“Many times they have asked me, ‘Weren’t you mortified that they got ahead of you?’ The answer, for my part, is very clear. I think also from David … and I think from Bob Dicke as well. The search for this radiation from the early stages of the universe was highly speculative. Nothing guaranteed that the detector Roll and Wilkinson built would detect something. It was a gamble, I fully admit it. I would say to myself, ‘I’ll spend a year or so exploring the implications of this experiment, whether it comes out or not, and then I’ll do something more robust.’ You will understand that, under these circumstances, our reaction was one of enthusiasm, not mortification. This was evidence of something new. It could be radiation from the early stages of the universe, or it could be something very different. But it was new, and therefore it was something that Roll and Wilkinson could observe and I could analyze, that is, it was a reason to get excited. “
The existence of background radiation only consolidated in the following years and with it the model of the big Bang of the origin of the universe.
In 1978, the Royal Swedish Academy of Sciences awarded the Nobel Prize in Physics to Penzias and Wilson. Many people think that they should have at least recognized Robert Dicke as well. Forty-one years later, at his own Nobel Prize reception banquet, Peebles said soothingly that the decision had been correct. I ask him if he meant it to be nice to his hosts: “Well, I’m sure the Nobel people knew about my irritation with them for not recognizing Bob Dicke. I never shut up […] The award went to Penzias and Wilson… and to Kapitza! Kapitza, great pioneer of condensed matter physics. A well-deserved award, but what did condensed matter physics have to do with cosmology? It was a very artificial mix of disciplines. The obvious, obvious combination was Penzias, Wilson and Dicke. But I’ll tell you an anecdote. I got the call from the Nobel Prize winner at a very comfortable time for Stockholm: 5 in the morning in New Jersey. So I pick up the phone. It all starts with a lot of formality. ‘Are you Professor Philip James Edward Peebles?’ ‘If i answer. ‘We have decided by vote to award him the Nobel Prize in Physics. You accept?’ At this point I might have been tempted to say, ‘Yes, but let’s discuss the Bob Dicke omission first,’ but I held back. I humbly said: ‘I accept’, and from then on the conversation became much more friendly. “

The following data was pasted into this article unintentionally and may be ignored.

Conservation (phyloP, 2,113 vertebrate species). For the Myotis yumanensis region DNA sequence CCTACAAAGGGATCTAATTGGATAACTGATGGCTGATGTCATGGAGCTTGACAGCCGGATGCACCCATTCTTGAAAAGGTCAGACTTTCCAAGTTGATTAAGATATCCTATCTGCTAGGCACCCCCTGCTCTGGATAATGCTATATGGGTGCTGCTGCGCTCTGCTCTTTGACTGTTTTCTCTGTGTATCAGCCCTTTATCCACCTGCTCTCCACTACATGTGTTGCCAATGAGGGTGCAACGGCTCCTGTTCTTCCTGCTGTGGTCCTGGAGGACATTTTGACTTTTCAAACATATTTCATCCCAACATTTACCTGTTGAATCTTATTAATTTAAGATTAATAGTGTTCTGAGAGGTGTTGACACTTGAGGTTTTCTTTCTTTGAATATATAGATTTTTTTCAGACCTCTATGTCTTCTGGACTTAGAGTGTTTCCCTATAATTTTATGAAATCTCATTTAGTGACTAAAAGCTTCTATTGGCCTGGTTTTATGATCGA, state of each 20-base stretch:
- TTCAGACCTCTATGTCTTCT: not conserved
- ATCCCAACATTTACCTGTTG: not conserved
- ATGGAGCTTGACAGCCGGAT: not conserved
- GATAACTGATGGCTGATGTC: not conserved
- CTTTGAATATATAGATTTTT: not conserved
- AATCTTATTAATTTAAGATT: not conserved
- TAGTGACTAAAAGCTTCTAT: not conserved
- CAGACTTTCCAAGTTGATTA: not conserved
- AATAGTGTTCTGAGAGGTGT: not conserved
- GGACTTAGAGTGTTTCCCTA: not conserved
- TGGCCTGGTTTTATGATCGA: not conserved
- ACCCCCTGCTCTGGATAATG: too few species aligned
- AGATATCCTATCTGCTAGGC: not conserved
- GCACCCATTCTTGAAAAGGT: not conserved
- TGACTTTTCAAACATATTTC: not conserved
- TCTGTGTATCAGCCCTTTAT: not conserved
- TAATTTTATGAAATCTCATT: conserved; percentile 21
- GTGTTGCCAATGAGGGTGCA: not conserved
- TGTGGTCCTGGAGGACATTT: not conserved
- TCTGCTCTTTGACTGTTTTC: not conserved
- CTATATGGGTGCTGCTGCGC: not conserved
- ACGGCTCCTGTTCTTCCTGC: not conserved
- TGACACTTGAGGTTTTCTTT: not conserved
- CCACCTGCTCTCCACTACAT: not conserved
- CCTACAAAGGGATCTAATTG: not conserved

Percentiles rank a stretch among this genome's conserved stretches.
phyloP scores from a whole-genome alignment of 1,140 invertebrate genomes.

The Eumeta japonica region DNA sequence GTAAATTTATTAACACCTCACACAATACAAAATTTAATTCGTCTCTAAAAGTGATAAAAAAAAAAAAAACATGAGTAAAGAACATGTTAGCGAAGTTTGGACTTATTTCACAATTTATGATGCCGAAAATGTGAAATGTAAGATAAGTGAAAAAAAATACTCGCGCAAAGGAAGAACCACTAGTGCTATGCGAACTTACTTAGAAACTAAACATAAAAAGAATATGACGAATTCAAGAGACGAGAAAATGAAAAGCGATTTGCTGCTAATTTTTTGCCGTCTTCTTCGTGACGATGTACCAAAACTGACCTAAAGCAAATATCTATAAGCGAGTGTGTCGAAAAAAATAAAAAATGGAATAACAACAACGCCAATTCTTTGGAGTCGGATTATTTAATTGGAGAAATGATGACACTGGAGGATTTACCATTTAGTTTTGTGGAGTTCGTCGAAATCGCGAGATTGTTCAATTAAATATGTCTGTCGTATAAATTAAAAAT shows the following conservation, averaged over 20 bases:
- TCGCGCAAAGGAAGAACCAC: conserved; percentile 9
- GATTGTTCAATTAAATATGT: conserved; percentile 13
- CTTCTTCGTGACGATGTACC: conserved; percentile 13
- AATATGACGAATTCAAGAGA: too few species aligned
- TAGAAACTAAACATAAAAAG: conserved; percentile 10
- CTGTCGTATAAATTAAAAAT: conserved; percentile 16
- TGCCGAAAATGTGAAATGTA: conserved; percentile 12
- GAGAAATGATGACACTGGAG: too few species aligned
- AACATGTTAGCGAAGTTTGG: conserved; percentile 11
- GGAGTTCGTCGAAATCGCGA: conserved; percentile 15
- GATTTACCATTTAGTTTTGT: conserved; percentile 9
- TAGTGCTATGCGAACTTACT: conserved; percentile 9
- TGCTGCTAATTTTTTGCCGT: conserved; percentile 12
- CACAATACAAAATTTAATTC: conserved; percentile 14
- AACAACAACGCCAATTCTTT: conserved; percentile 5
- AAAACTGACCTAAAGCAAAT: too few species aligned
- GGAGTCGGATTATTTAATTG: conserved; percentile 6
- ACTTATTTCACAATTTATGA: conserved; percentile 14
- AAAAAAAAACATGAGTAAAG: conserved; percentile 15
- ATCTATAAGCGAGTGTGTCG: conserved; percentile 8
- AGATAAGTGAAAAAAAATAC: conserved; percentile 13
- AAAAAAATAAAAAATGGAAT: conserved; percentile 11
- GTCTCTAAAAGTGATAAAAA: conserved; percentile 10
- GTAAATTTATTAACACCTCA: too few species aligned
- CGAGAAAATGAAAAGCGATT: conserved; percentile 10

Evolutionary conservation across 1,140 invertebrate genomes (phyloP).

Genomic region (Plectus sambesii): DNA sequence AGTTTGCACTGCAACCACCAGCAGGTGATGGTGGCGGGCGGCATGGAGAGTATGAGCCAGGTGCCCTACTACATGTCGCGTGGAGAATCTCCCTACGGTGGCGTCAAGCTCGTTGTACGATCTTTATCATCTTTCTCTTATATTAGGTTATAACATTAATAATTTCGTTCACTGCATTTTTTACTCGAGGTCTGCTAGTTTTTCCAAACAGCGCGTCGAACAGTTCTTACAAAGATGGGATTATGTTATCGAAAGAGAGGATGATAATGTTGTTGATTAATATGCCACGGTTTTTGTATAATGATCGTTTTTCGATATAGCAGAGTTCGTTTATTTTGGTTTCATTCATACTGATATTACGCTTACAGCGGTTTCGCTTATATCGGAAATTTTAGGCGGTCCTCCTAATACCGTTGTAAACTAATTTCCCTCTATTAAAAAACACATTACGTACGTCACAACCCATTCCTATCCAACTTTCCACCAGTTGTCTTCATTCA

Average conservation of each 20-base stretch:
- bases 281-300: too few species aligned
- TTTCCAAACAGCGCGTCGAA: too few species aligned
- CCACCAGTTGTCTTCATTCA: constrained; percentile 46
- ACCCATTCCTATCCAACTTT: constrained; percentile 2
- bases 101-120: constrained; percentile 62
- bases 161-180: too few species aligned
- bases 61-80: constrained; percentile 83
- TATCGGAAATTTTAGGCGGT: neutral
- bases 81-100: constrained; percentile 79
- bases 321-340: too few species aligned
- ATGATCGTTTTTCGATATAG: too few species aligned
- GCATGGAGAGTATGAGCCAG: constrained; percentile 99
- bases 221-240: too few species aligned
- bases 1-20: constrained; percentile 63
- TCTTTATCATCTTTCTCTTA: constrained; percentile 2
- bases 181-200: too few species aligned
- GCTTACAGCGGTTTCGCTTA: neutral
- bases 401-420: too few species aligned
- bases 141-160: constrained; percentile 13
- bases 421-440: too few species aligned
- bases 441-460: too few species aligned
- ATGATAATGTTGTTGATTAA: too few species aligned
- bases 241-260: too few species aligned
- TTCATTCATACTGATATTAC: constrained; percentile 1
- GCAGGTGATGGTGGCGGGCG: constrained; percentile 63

Today James Peebles considers that his Nobel Prize was also a late recognition to Bob Dicke. “And also a recognition to my university, Princeton, who never questioned my dedicating all my time to research that will never be profitable. It is a testament to the value we place on pure inquiry, driven solely by curiosity about the world around us. “
I ask you if a country can build a strong scientific community if it excludes all research that has no practical applications. “You will understand that my answer is interested,” he says with a giggle. Then in response to the question: “Of course not. In the short term, you can. If you decide to exclude all research driven by pure curiosity and focus on practical applications, you will take great steps, but you will lag behind other countries that did invest in research driven by curiosity like the one that gave us the stupid cell phone and so many others. things. When I was in Stockholm, the Nobel Prize in Chemistry was awarded to the discovery of an engineering project: lithium-ion batteries, which have revolutionized our lives, but that discovery comes from sheer curiosity “, adding:” chemists make wonderful things, and they also do pure research that can pay off. “
Peebles tells another personal anecdote to emphasize the point under discussion. “The example of the rector of Princeton University seems remarkable to me. One day he invited my wife and me to a dinner with the council members. I thanked the university for supporting pure research. After all, what I do is not profitable. And the rector said to me: ‘Consider that Albert Einstein wrote an article with Rosen and Podolsky in the 1930s about entangled systems in quantum mechanics. That theory is used today to develop quantum computers that could solve problems impossible to face with normal computers. ‘ I don’t think my theories of the expansion of the universe are going to turn into anything that useful, but the general idea is that there are so many people doing pure research in so many different directions that some unexpectedly come up with something lucrative. “
Sergio de Régules is the scientific coordinator of the magazine How do you see? Of the UNAM, and the author of popular works such as Bloody Sky. Meteorite impacts, from Chicxulub to Chelyabinsk (FCE, 2016)